New Annotation: Evidence of Presence

When I annotated my own small collection of non-organism observations, eggshell and nest were common among them.
Personally I would favour “home” for nest as it is easily translatable and removes the need for dozens of home types in the list.

While we wait for “eggshell” to be covered, through the excellent process being conducted in this thread, does anyone have a suggested annotation? Mine are usually a single broken shell on the ground. Occasionally an unbroken one…presumably that is organism, life stage=egg? And, if cold, dead?

I would say marking any eggs / egg fragments as “Organism”, “Life Stage: Egg” and “Dead or Alive: Cannot Be Determined” should be sufficient while we wait for more annotation options.

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Thanks, will do.

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Technically, isn’t a molt made of dead cells that were once alive? Like the dead skin we constantly shed?

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But organism itself is not dead, so they should stay separated, plus it’s an interesting observation different than just dead body.


I think that covers every dead cellular organism or part of organism, including dead skin cells:)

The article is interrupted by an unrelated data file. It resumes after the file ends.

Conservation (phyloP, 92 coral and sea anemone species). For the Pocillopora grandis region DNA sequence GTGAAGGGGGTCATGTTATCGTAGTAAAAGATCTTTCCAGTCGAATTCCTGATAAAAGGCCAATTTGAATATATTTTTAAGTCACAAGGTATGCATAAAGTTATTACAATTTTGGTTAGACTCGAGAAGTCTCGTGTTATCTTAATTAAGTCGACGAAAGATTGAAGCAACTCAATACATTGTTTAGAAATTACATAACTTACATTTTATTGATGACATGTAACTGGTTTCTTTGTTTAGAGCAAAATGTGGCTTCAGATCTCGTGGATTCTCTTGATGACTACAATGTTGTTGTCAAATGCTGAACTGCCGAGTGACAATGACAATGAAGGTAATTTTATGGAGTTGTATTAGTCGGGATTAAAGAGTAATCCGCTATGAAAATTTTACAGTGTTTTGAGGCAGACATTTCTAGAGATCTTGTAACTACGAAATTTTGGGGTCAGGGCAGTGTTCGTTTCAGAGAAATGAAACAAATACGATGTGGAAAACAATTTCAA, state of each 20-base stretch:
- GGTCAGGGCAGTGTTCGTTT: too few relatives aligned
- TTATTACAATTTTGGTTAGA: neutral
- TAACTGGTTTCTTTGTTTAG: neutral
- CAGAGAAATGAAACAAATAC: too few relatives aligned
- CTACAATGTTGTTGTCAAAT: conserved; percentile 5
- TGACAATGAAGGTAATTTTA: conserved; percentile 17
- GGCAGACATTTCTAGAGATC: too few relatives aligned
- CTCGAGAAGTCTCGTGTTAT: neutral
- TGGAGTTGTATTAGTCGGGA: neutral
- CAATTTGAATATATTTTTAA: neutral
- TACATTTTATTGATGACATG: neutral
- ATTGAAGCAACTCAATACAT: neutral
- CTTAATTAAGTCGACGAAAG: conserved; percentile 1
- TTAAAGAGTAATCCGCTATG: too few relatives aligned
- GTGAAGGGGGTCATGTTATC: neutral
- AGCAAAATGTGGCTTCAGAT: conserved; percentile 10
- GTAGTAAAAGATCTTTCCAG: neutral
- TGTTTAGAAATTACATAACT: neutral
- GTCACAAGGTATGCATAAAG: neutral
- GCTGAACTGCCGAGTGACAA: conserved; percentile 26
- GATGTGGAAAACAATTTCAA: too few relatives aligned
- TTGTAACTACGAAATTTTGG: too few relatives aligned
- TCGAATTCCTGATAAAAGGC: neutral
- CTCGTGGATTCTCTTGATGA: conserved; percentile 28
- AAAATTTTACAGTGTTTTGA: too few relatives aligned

Regarding Alive or Dead - remember that an observation records an encounter with an organism or recent evidence of an organism in a time and place. If you came across a snake molt on July 6th at 4:05 pm, I would argue that you don’t know whether the actual snake that left the molt is alive or dead on July 6th at 4:05 pm, so the correct value would be Cannot be determined..


So that is the same as eggshells, life or death Cannot be determined.
And nests or other homes.

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Depending if shells are from hatched egg or eaten, with the scond it’s safe to say it’s dead.

How is ‘cannot be determined’ useful? As opposed to no annotation?

Unless the eaten egg is considered evidence of an ovipositing female in which case the subject organism could be alive. But I’m obviously overthinking all this. ;-)

That is how I always see a bird’s egg, actually…as evidence of breeding, and sometimes of hatching if a broken shell is fresh and clean, and sometimes as evidence of likely predation or nest stealing by another bird

I find it useful primarily because it removes sightings from the pool of unannotated sightings